Ladies and gentlemen, the signing of this trade and investment agreement between our two countries is the economic confirmation of our long standing friendship. And as Mark Vaile mentioned, a friendship very much forged by the heroic deeds of the young men from both our armies, who fought alongside one another in the Korean War.

And I do feel that this agreement will take our relationship to yet another level.  This is a momentous time in the history between our two countries. Since I became the first Trade and Investment Minister, I’ve often said that as a Government, we make a priority of backing our country’s strengths; things that we do as well as anybody, but better than most. We’ve always had Trade Ministers, but I’ve also got the investment role. 

I do feel our great strengths are in the economic, resources and energy sector, agriculture and agri-business, international education, health and ageing, medical research, and tourism and hospitality. We are also strong in the financial services industry, engineering services, legal services and other services. 

In addition, we have logistics and high-end manufacturing that cluster around those areas of great strength.  For me, the signing of the Korea-Australia Free Trade Agreement demonstrated not only our long-standing friendship, but also that both our countries are now backing our own strengths.

KAFTA removes barriers to trade in goods and services and very importantly, it removes barriers to investment and enables the private sector to boost growth. It will unleash the full creativity of our two dynamic economies and as Dr Kwon observed, the services component of this agreement is very fundamental to unlocking so much of the innovation that’s inherent in both our economies in complementary areas. 

That’s the beauty of this agreement. We are two very complementary countries and this agreement allows both our countries to take full advantage of that complementary nature.

Unlocking the benefits of the FTA for business and industries on both sides as quickly as possible is a priority. Both the co-chairs for this AKBC/KABC meeting have cited the importance of doing this. But to bring the agreement into force, requires one more push to get it over the line. We just need the approval of both parliaments. Both governments have agreed to work towards completing the domestic processes before the end of this year.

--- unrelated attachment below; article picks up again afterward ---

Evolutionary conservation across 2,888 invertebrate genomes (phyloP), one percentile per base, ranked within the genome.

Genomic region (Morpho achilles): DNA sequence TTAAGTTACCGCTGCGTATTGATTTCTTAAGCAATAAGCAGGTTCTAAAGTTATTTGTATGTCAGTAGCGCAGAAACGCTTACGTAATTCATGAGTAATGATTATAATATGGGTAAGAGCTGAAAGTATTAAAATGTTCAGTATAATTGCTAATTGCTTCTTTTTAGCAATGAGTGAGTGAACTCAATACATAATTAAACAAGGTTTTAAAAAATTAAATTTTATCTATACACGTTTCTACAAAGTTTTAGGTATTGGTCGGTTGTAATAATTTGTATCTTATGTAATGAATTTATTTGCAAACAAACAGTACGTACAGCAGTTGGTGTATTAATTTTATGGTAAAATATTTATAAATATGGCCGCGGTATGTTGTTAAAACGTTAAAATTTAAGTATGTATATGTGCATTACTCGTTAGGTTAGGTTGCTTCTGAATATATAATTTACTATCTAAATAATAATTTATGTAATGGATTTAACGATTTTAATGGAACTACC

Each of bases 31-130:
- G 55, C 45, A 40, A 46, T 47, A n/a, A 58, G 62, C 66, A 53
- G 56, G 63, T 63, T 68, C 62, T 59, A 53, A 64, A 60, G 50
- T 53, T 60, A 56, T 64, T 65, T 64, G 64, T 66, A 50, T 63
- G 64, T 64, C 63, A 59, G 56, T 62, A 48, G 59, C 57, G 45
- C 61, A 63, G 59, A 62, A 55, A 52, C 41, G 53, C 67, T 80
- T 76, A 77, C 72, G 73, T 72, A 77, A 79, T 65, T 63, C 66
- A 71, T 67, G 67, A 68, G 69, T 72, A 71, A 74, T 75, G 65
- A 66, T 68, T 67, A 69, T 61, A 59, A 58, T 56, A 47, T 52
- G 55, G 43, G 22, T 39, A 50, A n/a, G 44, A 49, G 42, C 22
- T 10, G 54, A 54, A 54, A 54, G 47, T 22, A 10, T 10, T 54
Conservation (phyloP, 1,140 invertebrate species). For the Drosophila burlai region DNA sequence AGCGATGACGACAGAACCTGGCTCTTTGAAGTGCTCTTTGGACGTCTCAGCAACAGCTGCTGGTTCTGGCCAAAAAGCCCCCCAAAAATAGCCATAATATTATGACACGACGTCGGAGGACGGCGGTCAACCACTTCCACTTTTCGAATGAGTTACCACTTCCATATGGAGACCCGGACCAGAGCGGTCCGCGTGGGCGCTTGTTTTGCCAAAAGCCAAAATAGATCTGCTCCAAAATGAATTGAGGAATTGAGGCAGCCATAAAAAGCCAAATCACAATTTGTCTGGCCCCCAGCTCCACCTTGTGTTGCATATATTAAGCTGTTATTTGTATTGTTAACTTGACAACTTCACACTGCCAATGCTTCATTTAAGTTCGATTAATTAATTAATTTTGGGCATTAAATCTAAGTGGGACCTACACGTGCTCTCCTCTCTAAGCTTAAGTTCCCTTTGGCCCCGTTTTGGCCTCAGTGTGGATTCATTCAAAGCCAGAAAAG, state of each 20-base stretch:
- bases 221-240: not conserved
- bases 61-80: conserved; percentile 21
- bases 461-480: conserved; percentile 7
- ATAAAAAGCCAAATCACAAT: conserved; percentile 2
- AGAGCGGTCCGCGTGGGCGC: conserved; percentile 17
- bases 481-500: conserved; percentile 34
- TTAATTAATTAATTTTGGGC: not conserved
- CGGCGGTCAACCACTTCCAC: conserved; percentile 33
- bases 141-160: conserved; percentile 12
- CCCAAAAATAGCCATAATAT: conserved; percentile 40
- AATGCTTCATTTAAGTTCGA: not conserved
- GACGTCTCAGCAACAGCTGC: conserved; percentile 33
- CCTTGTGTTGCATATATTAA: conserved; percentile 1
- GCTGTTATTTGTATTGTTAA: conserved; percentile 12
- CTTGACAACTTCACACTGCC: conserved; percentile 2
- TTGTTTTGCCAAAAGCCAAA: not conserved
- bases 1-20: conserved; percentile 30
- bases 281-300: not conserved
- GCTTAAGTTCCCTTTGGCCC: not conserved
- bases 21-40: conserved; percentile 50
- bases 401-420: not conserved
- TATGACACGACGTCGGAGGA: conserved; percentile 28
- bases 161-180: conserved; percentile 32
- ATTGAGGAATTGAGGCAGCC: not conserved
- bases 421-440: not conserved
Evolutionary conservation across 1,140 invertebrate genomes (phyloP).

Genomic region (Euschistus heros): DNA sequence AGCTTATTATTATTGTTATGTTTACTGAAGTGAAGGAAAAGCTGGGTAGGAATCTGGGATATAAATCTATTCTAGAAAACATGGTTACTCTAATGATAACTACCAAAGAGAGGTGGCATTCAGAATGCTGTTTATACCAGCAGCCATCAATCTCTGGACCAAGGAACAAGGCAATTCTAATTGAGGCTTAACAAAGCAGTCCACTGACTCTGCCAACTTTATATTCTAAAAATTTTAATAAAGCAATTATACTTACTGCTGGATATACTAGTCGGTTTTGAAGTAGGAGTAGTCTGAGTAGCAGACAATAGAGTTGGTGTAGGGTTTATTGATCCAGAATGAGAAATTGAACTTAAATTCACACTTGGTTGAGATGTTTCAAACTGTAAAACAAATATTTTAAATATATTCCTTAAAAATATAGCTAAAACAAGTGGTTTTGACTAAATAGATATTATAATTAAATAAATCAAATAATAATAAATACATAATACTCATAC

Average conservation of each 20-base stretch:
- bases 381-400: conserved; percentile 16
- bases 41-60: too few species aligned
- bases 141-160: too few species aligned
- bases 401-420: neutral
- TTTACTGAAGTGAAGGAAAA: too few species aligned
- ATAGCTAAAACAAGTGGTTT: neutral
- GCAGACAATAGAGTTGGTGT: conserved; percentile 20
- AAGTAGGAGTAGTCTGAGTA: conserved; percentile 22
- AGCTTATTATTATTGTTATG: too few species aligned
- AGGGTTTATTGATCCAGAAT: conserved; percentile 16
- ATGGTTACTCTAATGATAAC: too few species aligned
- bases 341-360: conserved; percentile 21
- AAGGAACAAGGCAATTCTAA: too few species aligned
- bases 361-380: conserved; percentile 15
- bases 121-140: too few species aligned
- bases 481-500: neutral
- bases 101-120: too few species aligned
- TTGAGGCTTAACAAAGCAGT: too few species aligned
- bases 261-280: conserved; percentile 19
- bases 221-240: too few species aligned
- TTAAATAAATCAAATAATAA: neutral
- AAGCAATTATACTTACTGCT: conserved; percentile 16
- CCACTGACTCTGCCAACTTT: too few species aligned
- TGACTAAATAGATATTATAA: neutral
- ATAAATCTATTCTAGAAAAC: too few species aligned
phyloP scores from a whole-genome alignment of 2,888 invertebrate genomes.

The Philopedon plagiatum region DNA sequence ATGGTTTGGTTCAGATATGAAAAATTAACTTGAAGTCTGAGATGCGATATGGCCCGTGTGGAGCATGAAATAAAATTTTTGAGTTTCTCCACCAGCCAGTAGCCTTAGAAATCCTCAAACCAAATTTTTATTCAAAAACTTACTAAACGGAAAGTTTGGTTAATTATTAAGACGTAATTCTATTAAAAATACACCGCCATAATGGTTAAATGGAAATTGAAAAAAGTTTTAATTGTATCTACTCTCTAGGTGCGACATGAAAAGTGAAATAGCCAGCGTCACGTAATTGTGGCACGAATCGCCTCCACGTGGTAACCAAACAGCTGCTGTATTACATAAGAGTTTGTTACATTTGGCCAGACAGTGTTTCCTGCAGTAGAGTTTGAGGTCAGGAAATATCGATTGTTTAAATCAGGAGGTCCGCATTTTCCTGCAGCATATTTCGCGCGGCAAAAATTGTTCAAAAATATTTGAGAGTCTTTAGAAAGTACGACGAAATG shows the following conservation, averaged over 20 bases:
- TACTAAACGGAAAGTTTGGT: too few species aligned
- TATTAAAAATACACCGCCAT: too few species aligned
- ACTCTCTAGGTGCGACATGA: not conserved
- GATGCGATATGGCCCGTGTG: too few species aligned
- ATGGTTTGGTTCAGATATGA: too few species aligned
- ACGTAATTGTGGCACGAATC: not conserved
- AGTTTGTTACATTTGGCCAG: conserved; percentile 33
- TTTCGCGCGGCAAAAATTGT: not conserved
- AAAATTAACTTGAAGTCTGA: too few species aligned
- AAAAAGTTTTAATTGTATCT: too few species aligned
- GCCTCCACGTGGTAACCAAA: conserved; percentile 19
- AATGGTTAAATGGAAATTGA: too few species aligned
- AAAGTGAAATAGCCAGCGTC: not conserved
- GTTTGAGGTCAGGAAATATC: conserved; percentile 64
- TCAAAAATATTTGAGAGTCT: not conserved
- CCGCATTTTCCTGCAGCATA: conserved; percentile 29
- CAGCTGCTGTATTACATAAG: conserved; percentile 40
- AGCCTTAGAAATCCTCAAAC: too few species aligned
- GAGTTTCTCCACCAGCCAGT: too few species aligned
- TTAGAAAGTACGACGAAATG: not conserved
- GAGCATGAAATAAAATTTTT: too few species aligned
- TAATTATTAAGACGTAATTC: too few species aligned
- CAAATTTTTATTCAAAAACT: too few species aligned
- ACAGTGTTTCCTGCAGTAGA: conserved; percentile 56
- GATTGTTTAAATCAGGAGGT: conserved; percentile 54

We’ve got to understand the benefit of this.  If we get entry into force before December 31st, both countries get a tariff cut immediately. On January 1st, we get the second tariff cut.  If we don’t start until January 1, we get one cut and we have to wait another 12 months for the second cut.  This is important for industries in both our countries. 

We will see the phase-out of many tariffs, some of which are over quite a considerable amount of time, while some take effect over a short period of time. And to get two rounds of tariff cuts immediately will be of significant advantage. But also, and importantly, it will give us both significant advantages against our competitors.

It will give Korean consumers cheaper access to Australia’s premium clean, green agricultural goods.  The wine we drank last night will be 15 per cent cheaper. Just wait a couple of months and you can stock up.

It will give Korean farmers new opportunities. This is often misunderstood. There are significant advantages in this agreement for the agricultural sector in Korea, because it will enable counter-seasonal produce to be delivered into Australia - like grapes, for instance, and many other horticultural products - because when it’s summer here, it is winter in Australia and vice versa.

So there are counter-seasonal opportunities for both our countries to benefit one another through cheap produce, while not competing with one another. That needs to be properly understood. And it will give Koreans and Australians the benefits of a range of other improvements to goods and services and investment across the board.

As has also been noted by Chairman Kwon, and Mark Vaile, last night we got the passage of legislation that is necessary to finalise this agreement through our Parliament. Twenty seconds before the Senate rose last night, it got pushed through.

But it was only able to be pushed through because we, in the end, got the support of the opposition.  So effectively, 95 per cent of the Australian Parliament has given full support to KAFTA. And to me that is very important because this is a long-standing agreement. This is an agreement for the future and we need bi-partisan support, no matter who is in the Parliament.  We got full support for this agreement last night.